And I don't think that dynamic is going to change or subside anytime soon. And as long as we can continue driving those types of deployments Maile described, I think that will continue, at what levels, not certain, but we're comfortable with where we are for 2019.

Paul Szurek -- President and Chief Executive Officer

Yes, Michael, on a micro level for an individual customer to the extent they're keeping some deployment in our data center, they will either maintain their current cloud connectivity or even increase it depending upon how many additional clouds they use and how they architecture to potentially connect to different cloud regions for additional resiliency.

Maile Kaiser -- Senior Vice President of Sales

And we've added a couple of new products into our interconnection portfolio as we've mentioned earlier the CoreSite interconnection Gateway that allows them to interconnect and manage the connectivity between workloads to different cloud providers, as well as the inter-site capabilities between markets. So connecting their their existing deployment into a new market, so more interconnection product that we have, will continue to drive the interconnection revenue.

Michael Rollins -- Citigroup Inc -- Analyst

Thanks again.

Jeffrey Finnin -- Chief Financial Officer

Thanks, Mike.

Operator

Our next question comes from the line of Jon Petersen with Jefferies. Please proceed with your question.

Jonathan Michael Petersen -- Jefferies -- Analyst

Great, thanks for sticking with us here. So if I could just a little bit more on the churn, if you could just maybe give us how you're thinking about backfilling this level of churn, or maybe just to think about more from a real estate perspective, obviously your occupancy is going to be going down through the rest of the year. How should we expect that to trend in 2020? And as you think of about getting back to 2020 or getting back to double-digit growth in 2020, it's kind of a quick turnaround of re-leasing that space required?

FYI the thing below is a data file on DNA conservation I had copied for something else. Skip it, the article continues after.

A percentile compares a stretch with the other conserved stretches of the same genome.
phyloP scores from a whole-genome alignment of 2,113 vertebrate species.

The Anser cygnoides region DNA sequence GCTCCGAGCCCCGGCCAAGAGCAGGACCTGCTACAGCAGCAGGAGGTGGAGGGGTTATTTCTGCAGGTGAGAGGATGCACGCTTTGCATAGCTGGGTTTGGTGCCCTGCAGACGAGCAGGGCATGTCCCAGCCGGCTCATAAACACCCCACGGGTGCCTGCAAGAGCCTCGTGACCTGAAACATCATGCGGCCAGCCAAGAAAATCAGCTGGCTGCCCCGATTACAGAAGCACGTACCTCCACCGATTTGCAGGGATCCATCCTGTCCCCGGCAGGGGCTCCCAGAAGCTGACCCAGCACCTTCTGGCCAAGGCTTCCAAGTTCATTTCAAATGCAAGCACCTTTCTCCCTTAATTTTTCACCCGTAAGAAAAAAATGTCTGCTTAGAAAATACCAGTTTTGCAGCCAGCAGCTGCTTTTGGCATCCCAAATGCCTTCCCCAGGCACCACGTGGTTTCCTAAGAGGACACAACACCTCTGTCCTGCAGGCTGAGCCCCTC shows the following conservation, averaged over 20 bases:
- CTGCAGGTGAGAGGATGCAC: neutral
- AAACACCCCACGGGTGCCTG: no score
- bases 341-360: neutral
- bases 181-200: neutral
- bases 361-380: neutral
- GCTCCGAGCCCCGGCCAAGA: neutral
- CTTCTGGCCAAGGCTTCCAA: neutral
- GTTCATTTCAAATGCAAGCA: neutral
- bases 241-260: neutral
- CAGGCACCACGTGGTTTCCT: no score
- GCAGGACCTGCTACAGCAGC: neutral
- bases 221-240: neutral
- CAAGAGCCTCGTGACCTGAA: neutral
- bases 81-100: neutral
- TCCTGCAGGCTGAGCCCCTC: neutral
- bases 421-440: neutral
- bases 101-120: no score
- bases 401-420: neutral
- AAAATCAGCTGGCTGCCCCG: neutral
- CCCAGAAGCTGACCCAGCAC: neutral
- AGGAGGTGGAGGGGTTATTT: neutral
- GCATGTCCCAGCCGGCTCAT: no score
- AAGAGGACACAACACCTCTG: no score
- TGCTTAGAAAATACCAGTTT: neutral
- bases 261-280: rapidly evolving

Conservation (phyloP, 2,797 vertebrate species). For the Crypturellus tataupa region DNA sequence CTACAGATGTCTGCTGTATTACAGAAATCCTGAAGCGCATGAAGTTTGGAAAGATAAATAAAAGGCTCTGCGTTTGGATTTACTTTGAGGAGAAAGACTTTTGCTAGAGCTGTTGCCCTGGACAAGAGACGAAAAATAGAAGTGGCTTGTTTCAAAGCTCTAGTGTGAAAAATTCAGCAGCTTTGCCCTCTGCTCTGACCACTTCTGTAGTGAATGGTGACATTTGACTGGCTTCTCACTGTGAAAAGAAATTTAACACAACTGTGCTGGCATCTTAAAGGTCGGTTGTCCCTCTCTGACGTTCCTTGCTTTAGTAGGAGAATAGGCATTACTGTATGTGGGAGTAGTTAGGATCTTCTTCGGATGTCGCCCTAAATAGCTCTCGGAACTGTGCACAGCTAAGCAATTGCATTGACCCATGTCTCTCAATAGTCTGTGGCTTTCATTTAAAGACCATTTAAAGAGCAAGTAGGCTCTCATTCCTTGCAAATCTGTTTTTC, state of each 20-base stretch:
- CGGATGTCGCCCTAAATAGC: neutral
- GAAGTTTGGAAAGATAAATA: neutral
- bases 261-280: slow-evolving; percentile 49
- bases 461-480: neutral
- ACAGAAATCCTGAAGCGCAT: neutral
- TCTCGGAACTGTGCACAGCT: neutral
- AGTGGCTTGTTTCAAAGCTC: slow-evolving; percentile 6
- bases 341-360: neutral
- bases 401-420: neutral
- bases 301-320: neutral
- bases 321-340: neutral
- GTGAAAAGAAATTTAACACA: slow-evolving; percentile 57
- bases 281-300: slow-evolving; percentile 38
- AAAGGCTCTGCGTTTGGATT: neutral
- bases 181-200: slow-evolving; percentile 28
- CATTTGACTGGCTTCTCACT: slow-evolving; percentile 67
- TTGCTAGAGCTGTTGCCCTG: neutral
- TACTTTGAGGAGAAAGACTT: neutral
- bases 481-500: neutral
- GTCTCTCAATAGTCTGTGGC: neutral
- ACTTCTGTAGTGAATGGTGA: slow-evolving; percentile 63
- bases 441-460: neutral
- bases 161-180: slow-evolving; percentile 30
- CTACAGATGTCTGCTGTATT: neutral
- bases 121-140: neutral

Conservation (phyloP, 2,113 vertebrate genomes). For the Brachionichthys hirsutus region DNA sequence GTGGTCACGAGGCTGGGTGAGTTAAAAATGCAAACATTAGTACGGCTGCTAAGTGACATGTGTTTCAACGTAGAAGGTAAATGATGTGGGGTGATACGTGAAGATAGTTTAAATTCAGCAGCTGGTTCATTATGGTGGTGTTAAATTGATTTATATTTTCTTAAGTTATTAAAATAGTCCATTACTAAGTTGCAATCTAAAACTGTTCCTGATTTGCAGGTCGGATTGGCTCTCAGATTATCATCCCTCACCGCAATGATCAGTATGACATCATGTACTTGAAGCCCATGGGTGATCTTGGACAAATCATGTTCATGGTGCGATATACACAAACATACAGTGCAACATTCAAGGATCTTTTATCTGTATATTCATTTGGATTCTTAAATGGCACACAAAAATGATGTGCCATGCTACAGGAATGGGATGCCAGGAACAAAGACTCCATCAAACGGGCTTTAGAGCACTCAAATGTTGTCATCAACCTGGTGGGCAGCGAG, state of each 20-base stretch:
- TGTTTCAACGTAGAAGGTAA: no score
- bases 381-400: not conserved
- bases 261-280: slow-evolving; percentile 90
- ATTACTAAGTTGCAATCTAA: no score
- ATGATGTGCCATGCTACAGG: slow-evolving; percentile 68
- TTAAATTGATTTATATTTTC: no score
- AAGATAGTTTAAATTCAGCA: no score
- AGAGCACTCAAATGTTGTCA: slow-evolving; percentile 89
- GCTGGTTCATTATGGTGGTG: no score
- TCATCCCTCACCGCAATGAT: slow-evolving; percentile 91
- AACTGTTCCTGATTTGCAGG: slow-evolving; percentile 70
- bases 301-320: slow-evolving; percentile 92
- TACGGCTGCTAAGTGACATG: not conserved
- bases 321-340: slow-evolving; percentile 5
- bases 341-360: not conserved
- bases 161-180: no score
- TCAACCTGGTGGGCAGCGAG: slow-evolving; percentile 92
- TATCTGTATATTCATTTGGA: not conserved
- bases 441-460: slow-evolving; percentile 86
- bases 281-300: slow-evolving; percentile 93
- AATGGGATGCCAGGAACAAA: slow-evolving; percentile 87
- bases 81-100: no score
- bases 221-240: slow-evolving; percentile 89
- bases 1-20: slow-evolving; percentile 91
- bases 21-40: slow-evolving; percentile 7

Maile Kaiser -- Senior Vice President of Sales

Yes, hi, Jon, this is Maile. So we are actively pursuing backfill opportunities for any of the areas where we expect to see customers churn out. The good news is in most markets, the the location in which there, we're going to see that come back, is in turnkey colocation space and computer rooms, so very quick to be able to turnaround and support new customers. We've already been able to backfill a few opportunities and consistently look for pipeline to support the ones that are coming up.

Jeffrey Finnin -- Chief Financial Officer

It term of [Speech Overlap] .

Jonathan Michael Petersen -- Jefferies -- Analyst

Go ahead.

Jeffrey Finnin -- Chief Financial Officer

Jon, I'm sorry, I was just going to say in terms of occupancy, I mean if you look at our same-store portfolio, it's declined a little bit here over the last couple of quarters and I would expect that to continue as you point out, it's probably going to decline probably another 200 basis points to 300 basis points or before year-end based on the churn we're looking at today.